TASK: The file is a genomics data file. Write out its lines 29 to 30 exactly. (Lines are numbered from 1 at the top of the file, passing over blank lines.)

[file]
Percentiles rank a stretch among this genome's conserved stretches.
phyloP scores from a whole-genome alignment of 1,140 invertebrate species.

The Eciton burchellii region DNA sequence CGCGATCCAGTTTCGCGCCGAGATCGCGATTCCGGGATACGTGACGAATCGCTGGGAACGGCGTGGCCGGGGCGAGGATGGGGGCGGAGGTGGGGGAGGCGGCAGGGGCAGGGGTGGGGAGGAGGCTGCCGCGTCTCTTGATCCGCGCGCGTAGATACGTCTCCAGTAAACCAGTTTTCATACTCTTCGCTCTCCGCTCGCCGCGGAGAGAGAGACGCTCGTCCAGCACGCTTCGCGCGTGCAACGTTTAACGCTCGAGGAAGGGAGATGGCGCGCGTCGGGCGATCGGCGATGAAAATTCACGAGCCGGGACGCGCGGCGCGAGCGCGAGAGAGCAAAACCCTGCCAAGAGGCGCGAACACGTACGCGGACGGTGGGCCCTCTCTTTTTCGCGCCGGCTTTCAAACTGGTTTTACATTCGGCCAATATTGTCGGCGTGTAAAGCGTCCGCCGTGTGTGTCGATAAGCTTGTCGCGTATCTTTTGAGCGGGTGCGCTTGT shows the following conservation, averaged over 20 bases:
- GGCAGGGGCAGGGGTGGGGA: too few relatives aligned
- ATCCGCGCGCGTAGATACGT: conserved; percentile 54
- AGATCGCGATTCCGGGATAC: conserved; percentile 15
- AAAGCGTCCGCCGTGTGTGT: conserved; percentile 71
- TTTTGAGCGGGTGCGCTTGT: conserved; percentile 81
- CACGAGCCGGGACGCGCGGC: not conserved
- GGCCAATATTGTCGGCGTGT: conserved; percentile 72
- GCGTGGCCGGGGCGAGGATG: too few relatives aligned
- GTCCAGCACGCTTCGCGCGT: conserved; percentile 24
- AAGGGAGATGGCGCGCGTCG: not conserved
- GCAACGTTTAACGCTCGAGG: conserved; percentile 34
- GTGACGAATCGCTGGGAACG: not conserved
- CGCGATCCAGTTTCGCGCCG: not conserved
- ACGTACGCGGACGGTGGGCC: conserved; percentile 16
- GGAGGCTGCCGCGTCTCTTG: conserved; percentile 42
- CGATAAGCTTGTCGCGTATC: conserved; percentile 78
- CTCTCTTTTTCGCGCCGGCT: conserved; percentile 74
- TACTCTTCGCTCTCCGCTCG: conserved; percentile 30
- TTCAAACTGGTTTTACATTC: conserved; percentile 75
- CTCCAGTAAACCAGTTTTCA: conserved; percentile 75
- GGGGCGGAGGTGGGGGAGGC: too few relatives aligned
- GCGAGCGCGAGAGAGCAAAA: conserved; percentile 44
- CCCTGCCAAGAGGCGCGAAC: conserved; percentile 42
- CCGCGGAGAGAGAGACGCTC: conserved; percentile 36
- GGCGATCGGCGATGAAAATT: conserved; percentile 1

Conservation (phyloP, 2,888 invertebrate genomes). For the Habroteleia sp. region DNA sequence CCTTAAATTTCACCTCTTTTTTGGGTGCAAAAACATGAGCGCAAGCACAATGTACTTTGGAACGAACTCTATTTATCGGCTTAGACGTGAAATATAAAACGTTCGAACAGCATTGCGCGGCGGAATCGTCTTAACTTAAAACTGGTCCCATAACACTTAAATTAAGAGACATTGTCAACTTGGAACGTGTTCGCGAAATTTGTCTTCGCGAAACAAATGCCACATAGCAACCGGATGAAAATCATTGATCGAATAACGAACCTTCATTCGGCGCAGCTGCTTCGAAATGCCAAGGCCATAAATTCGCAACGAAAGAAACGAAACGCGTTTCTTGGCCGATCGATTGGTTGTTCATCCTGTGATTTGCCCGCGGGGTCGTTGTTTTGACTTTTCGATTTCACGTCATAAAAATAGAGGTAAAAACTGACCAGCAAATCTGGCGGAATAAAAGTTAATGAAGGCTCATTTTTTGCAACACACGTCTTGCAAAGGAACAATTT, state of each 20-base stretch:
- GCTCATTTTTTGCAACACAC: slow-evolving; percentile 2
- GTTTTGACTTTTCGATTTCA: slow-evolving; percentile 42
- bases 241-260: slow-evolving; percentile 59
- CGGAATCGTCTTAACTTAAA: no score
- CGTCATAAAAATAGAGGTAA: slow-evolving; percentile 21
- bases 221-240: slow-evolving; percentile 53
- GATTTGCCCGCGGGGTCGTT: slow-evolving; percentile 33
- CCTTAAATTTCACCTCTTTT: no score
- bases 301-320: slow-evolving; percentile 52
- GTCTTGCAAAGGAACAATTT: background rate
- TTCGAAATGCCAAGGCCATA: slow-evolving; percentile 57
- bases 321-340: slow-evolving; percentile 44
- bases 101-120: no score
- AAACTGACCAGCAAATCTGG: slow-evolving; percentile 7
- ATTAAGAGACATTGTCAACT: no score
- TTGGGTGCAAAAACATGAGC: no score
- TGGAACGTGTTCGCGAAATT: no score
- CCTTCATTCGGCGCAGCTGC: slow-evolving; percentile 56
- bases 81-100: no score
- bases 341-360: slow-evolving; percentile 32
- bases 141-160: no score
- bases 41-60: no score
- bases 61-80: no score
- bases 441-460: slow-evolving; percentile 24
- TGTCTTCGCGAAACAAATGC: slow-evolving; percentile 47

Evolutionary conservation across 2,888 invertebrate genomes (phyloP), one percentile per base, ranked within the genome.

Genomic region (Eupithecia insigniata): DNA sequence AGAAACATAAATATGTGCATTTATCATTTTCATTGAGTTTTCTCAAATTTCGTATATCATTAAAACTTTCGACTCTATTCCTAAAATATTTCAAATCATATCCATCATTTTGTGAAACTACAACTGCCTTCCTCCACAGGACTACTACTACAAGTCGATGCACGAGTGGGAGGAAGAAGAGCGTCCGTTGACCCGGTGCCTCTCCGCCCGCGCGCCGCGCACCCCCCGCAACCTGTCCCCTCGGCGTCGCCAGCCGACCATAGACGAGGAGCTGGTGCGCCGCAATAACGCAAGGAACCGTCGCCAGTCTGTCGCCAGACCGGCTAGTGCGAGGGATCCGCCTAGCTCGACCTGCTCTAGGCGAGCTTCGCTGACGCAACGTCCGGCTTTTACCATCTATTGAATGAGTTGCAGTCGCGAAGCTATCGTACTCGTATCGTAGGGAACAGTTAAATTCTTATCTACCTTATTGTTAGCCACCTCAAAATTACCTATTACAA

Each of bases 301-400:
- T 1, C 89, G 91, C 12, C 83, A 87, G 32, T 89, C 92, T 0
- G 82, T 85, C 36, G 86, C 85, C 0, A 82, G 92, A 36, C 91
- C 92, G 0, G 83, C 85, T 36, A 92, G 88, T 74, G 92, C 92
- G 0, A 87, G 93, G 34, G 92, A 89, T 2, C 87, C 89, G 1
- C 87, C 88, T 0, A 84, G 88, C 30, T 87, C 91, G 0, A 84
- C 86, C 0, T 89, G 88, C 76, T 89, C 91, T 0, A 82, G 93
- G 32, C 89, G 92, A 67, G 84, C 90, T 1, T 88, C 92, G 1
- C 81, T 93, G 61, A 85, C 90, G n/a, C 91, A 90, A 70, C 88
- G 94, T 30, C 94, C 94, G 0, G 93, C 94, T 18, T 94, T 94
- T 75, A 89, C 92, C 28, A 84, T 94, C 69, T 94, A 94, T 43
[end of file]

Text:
Conservation (phyloP, 2,888 invertebrate genomes). For the Habroteleia sp. region DNA sequence CCTTAAATTTCACCTCTTTTTTGGGTGCAAAAACATGAGCGCAAGCACAATGTACTTTGGAACGAACTCTATTTATCGGCTTAGACGTGAAATATAAAACGTTCGAACAGCATTGCGCGGCGGAATCGTCTTAACTTAAAACTGGTCCCATAACACTTAAATTAAGAGACATTGTCAACTTGGAACGTGTTCGCGAAATTTGTCTTCGCGAAACAAATGCCACATAGCAACCGGATGAAAATCATTGATCGAATAACGAACCTTCATTCGGCGCAGCTGCTTCGAAATGCCAAGGCCATAAATTCGCAACGAAAGAAACGAAACGCGTTTCTTGGCCGATCGATTGGTTGTTCATCCTGTGATTTGCCCGCGGGGTCGTTGTTTTGACTTTTCGATTTCACGTCATAAAAATAGAGGTAAAAACTGACCAGCAAATCTGGCGGAATAAAAGTTAATGAAGGCTCATTTTTTGCAACACACGTCTTGCAAAGGAACAATTT, state of each 20-base stretch:
- GCTCATTTTTTGCAACACAC: slow-evolving; percentile 2